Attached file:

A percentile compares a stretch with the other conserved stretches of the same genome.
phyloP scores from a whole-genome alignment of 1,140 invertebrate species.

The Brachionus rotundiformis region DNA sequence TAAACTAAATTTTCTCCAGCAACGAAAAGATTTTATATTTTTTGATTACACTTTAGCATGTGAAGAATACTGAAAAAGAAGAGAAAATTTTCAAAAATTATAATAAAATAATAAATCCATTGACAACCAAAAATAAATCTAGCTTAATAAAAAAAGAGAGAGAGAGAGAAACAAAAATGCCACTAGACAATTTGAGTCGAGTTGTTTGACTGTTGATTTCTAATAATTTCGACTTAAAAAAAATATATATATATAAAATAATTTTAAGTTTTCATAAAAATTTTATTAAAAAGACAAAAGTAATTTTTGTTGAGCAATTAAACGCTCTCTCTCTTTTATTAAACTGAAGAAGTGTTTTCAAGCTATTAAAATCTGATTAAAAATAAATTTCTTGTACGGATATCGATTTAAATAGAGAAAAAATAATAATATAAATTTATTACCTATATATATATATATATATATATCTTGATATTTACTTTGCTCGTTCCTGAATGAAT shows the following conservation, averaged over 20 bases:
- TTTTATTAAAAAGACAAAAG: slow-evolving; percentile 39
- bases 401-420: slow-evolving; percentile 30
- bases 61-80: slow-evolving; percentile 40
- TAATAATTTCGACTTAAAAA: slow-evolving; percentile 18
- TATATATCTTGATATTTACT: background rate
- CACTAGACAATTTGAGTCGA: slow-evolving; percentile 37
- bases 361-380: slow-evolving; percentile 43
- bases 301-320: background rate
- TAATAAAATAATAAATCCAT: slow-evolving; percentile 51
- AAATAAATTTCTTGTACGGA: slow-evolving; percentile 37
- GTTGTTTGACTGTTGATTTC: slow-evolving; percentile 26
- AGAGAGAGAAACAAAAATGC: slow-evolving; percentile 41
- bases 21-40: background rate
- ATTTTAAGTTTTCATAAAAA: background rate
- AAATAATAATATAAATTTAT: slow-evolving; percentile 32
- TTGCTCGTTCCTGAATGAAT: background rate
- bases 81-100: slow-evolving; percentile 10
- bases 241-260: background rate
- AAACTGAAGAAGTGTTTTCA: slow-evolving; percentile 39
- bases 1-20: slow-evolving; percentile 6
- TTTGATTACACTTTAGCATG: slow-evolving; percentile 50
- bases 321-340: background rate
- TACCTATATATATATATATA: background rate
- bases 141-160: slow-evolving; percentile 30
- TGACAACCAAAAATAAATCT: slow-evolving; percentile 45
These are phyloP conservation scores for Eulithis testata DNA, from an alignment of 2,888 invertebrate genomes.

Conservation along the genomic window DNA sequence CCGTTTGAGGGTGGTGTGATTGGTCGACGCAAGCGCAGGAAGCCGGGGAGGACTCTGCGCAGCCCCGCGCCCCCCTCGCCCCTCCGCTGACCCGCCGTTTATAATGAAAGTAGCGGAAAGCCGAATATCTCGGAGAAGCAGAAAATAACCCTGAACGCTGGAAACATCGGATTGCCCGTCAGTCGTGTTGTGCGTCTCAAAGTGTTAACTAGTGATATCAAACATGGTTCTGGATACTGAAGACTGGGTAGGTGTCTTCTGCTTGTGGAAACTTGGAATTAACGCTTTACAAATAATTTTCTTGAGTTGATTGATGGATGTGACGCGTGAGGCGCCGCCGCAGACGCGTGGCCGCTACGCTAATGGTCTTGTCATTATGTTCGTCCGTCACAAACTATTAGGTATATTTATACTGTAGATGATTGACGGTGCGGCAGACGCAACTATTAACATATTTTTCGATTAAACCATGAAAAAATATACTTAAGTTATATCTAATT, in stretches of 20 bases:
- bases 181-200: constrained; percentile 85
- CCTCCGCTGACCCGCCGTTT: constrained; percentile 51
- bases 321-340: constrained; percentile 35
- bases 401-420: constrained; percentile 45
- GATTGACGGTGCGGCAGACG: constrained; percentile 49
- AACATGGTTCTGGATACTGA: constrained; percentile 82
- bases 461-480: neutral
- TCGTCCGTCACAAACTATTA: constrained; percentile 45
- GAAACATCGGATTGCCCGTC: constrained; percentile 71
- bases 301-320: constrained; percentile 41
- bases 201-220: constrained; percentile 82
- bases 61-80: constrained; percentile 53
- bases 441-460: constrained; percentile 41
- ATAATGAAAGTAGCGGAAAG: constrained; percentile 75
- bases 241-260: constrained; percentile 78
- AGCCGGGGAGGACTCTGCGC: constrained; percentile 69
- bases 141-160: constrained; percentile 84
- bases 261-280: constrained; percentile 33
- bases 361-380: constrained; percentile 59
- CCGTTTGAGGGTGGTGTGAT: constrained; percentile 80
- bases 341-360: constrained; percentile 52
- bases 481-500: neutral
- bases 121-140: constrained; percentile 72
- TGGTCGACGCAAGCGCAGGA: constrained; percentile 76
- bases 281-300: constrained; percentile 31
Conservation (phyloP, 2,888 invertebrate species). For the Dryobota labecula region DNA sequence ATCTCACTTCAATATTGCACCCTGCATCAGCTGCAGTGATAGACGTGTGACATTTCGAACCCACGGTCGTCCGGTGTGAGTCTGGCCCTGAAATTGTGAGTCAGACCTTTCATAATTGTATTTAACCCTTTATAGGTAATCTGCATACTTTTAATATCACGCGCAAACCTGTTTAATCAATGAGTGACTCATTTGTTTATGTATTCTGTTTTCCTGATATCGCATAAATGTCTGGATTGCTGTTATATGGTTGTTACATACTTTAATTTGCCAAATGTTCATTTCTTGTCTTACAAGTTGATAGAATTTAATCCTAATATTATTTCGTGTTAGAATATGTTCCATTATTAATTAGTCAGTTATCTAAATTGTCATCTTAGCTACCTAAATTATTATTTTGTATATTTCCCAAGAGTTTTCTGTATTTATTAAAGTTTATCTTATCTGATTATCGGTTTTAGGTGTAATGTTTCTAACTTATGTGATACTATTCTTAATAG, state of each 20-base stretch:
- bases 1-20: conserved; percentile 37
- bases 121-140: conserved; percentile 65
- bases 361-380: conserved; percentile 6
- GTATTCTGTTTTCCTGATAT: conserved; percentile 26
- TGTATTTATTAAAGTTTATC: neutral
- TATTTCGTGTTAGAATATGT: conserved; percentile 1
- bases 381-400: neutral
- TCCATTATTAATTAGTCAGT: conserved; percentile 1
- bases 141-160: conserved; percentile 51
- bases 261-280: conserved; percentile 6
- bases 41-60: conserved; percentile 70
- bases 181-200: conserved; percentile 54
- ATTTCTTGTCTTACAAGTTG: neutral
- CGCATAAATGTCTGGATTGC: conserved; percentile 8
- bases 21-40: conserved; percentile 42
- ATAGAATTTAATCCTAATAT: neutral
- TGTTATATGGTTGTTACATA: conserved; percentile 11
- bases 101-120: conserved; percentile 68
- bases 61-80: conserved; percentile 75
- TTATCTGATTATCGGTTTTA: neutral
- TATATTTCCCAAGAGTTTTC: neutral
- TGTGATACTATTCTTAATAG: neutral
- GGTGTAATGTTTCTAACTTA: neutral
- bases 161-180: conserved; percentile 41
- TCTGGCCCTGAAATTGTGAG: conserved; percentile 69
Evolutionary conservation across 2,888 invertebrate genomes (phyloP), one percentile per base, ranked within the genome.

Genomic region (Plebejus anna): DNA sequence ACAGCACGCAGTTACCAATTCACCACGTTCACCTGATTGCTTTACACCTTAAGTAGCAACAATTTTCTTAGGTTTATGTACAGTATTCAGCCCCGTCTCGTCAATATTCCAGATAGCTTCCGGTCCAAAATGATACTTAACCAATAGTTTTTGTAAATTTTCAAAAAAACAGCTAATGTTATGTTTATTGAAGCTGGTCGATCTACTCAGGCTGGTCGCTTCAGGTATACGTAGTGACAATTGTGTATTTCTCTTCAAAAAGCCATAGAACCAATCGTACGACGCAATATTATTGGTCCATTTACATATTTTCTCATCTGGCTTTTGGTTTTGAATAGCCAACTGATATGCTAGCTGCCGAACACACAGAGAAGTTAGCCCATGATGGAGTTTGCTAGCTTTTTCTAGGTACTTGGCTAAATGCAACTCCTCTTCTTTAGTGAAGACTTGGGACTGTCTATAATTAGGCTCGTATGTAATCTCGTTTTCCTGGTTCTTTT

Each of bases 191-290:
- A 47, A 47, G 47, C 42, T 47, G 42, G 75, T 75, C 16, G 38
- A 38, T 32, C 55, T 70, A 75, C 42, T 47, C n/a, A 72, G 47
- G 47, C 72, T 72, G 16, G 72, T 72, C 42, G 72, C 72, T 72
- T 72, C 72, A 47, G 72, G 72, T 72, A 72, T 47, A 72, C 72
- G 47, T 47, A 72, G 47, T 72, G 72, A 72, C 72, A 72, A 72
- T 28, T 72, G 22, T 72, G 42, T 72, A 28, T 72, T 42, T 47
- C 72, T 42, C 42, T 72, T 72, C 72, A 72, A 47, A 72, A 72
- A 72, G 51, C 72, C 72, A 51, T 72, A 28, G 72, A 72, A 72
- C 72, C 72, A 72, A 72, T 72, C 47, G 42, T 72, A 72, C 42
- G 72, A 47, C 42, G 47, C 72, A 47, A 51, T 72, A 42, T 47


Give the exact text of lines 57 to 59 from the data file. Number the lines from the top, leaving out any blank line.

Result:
- bases 1-20: conserved; percentile 37
- bases 121-140: conserved; percentile 65
- bases 361-380: conserved; percentile 6